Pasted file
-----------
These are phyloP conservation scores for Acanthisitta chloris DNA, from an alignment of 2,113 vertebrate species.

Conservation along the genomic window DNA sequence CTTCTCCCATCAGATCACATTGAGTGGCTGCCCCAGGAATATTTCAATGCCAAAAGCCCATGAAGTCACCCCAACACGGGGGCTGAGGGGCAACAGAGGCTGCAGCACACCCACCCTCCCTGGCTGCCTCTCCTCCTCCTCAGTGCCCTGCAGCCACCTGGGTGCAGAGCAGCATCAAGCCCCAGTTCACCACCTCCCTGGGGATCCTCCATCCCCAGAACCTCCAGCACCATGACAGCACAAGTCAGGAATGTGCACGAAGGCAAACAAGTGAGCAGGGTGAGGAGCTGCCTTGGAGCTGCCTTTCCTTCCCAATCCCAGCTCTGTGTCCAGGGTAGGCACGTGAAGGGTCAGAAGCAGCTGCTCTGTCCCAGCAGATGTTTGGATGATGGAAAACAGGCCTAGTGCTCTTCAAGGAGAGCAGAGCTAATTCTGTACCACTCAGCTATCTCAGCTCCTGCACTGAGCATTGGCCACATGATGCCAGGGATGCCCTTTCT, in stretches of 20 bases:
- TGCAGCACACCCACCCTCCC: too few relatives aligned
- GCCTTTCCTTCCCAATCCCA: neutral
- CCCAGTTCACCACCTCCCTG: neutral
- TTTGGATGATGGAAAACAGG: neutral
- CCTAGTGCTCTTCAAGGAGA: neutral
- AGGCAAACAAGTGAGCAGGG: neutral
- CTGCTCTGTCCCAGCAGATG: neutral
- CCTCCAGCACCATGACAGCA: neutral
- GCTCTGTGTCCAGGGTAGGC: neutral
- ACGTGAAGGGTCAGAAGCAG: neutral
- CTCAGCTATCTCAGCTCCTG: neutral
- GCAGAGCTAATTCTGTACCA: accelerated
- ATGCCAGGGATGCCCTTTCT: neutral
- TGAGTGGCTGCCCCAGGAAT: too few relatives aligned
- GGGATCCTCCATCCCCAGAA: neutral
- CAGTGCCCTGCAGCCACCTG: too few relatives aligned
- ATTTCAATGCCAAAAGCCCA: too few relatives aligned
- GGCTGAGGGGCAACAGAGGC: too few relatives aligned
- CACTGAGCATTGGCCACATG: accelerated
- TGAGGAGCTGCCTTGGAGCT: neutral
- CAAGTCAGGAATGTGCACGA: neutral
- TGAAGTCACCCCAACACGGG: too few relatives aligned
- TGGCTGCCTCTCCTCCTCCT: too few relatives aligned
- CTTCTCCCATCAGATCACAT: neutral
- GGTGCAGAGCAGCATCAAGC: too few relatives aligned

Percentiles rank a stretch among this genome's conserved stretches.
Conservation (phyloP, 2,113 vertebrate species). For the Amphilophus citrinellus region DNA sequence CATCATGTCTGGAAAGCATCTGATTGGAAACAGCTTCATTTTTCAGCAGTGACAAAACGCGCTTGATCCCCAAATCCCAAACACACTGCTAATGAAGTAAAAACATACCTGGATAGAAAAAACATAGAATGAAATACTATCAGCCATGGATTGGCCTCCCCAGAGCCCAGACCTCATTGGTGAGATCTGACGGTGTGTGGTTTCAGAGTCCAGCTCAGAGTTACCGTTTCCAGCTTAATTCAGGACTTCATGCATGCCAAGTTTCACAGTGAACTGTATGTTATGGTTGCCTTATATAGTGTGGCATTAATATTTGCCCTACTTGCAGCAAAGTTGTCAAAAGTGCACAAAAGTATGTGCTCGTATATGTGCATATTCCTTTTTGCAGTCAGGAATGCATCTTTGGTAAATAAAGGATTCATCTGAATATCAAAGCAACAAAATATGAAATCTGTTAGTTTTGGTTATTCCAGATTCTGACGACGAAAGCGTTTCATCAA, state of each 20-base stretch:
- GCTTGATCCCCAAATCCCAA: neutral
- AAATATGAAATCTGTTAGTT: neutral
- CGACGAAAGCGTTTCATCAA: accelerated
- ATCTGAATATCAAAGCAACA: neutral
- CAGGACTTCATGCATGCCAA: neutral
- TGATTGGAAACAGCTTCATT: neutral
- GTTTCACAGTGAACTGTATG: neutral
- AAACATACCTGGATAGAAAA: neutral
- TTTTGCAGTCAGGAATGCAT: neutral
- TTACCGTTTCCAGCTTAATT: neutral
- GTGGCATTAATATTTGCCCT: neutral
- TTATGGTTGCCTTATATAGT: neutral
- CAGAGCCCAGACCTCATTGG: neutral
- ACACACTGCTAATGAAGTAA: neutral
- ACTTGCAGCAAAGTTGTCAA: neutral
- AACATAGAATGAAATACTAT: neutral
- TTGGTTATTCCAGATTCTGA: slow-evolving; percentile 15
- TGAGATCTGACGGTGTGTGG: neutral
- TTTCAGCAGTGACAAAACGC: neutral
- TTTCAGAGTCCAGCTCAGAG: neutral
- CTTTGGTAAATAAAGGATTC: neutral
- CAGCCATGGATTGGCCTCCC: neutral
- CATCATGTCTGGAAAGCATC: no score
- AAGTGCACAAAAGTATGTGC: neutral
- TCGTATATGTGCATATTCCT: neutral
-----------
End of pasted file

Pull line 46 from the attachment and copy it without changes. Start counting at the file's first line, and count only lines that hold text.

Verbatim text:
- TTGGTTATTCCAGATTCTGA: slow-evolving; percentile 15